Can the personal data of infringers
to Intellectual Property Owners?
The European Court of Justice does not object to the disclosure of
personal data of infringers to the rightful owners of intellectual
Bonnier Audio AB, a Swedish publisher
of audiobooks, claimed before the Court of Solna (Sweden) that the
Swedish Internet Service Provider, E-phone, should be obligated to
report to Bonnier Audio AB, the name and address of its clients, who
made protected audiobooks available through the use of a file-sharing
The Court of Solna had allowed this particular claim,
despite E-phones defense, which stated that the request violates the
Data Retention Directive (2006/24).
Subsequently, E-phone lodged
appeal and demanded the rejection of the request for disclosure of
personal data. The latter also asked that a prejudicial question would
be formulated to the European Court of Justice concerning the
interpretation of the Data Retention Directive. More specifically, it
should be asked whether the Data Retention Directive (2006/24)
contravenes the fact that a civil party would be compelled to disclose
personal data of a subscriber to a third party, other than a public
The Court of Appeal rejected the order for disclosure
of personal data of one of E-phones clients, given that there was no
substantial proof of any copyright infringement.
Bonnier Audio AB
contested this decision before the High Court, who asked in return a
prejudicial question to the European Court of justice, namely, whether
the Data Retention Directive (2006/24), which provides that the stored
personal data can only be disclosed to the competent public authorities
in particular circumstances and in accordance with the national
legislation, conflicts with the application of the Enforcement Directive
(2004/48), by which, during a civil procedure, an Internet Service
Provider can be obligated to disclose information to an Intellectual
Property Owner concerning its clients, for the purpose of identifying
the latter, to whom the Internet Service Provider has allocated an IP
address, which has been used to violate copyrights.
On April 19th
2012, the European Court of Justice held that the provisions set out by
the Enforcement Directive (2004/48) pursue another goal than those
embedded in the Data Retention Directive (2006/24). The Data Retention
Directive (2006/24) on the one hand, aims to harmonize the national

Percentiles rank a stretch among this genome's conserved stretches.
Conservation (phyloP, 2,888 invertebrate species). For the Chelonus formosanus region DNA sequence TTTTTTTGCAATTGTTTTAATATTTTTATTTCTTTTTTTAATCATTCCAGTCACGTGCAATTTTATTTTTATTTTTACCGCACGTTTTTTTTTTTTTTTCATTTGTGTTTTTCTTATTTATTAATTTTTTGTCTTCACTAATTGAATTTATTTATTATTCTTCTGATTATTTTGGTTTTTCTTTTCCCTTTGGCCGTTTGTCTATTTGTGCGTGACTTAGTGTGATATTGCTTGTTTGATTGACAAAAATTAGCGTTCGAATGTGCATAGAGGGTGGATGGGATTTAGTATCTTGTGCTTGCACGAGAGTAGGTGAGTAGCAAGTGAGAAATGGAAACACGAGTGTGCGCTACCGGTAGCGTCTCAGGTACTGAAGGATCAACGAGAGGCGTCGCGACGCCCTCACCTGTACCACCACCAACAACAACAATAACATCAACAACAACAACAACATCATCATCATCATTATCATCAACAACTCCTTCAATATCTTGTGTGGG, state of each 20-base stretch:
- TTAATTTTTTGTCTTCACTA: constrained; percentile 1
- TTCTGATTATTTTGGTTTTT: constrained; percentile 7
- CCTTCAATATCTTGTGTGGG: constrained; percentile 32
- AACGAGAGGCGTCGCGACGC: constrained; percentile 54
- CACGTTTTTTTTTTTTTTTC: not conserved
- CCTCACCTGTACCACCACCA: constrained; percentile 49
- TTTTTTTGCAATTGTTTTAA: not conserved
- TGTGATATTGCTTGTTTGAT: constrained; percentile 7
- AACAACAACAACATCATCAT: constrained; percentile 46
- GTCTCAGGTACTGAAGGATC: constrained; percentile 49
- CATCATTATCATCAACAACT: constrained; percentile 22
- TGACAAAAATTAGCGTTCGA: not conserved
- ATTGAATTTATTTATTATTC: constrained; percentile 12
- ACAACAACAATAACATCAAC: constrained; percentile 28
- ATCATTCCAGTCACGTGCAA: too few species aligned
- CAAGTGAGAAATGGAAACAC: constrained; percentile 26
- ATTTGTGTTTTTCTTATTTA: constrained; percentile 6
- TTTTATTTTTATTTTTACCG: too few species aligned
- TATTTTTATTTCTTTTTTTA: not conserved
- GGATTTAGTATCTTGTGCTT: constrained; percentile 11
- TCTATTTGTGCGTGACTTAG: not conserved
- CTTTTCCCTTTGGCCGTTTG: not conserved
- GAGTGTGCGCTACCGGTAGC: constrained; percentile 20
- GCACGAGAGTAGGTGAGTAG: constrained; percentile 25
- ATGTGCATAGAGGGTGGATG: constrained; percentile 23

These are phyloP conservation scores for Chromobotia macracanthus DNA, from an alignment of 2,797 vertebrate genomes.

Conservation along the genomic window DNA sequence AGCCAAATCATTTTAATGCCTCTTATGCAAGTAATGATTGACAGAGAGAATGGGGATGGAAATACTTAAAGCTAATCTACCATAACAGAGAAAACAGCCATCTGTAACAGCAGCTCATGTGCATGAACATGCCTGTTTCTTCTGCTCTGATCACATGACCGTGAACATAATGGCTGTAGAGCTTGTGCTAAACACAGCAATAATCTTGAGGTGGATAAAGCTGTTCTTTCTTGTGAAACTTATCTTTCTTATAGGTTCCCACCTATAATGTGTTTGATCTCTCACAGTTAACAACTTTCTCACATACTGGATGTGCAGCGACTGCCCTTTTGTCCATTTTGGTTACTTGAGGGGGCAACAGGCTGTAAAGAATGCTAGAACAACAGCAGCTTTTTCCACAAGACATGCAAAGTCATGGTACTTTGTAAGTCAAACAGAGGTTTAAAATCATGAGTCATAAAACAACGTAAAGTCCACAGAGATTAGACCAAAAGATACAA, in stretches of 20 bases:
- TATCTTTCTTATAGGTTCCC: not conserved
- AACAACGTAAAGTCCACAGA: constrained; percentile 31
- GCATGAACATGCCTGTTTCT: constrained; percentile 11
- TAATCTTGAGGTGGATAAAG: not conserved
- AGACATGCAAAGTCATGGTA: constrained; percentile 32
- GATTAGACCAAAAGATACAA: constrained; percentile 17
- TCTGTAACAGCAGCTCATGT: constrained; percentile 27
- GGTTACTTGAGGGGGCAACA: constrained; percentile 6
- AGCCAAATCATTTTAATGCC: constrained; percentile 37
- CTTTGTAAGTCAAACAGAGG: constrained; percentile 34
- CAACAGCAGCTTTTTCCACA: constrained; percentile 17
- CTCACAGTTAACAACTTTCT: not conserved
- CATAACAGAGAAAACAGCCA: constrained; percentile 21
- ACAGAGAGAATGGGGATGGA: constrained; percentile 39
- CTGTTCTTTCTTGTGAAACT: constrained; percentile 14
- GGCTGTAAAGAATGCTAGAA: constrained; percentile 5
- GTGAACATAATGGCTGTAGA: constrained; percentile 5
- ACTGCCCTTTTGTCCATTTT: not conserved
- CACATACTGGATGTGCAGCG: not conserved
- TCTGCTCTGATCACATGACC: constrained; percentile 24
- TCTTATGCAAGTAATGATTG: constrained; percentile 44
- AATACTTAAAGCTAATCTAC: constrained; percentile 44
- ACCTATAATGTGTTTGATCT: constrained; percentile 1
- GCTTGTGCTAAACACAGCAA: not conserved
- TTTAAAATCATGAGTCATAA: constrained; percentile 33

legislation of the member states, by which the obligation is imposed on
the Internet Service Providers to store the personal data of their
clients for the pursuit of serious crimes. The dispositions of the
Enforcement Directive (2004/48) on the other hand provide the
possibility to disclose data to Intellectual Property Right Owners
during a civil procedure in order to help determine the infringements
committed on intellectual property rights, and thus fall outside the
scope of the Data Retention Directive (2006/24).
claims of civil parties regarding violations of intellection property
rights, it is important to note that neither the Directive concerning
Privacy and Electronic Communication (2002/58), nor the Data Retention
Directive (2006/24) anticipates the possibility or the obligation to
store or use personal data for such purposes.
Hence, the Court
confirmed that the Enforcement Directive (2004/48) and the Directive
concerning Privacy and Electronic Communication (2002/58) has to be
interpreted that it does not conflict with national legislation
resulting from the Enforcement Directive (2004/48), as far as (1) clear
evidence of an infringement of intellectual property is being submitted,
(2) the requested data can facilitate the investigation of an
infringement on copyrights, and (3) the importance of the reasons for
this order outweighs the inconveniences and disadvantages, or any other
conflicting interests for that matter, suffered by the one who is the
subject of the order.
In other words, personal data on the one
hand and intellectual property rights on the other hand, should enjoy
the same protection. Intellectual Property Right Owners cannot be
favoured, by allowing them to use personal data, which is stored
legitimately for purposes with no connection to the protection of their
rights. The collection and the use of data for the protection of
intellectual property rights does have to occur with the utter most
respect to the Union law on the field of the protection of personal
data. Serious proof of an infringement of an intellectual property right
must be present and the conflicting interests of both parties have to
be assessed, bearing the proportionality principle in mind.
the amendment of the law of May 9th 2007, the Belgian patent law and
the Belgian copyright law renders already a provision, which explicitly
foresees in the possibility to request an order for disclosure to an
intermediary. The parliamentary work stresses out that the order for
disclosure of information can only be allowed in so far as the measure
seems justified and reasonable and only if the judge has determined the
existence of a prior infringement.
It seems that the concerns of the Court have been met.
21 May 2012
Griet Verfaillie - email@example.com
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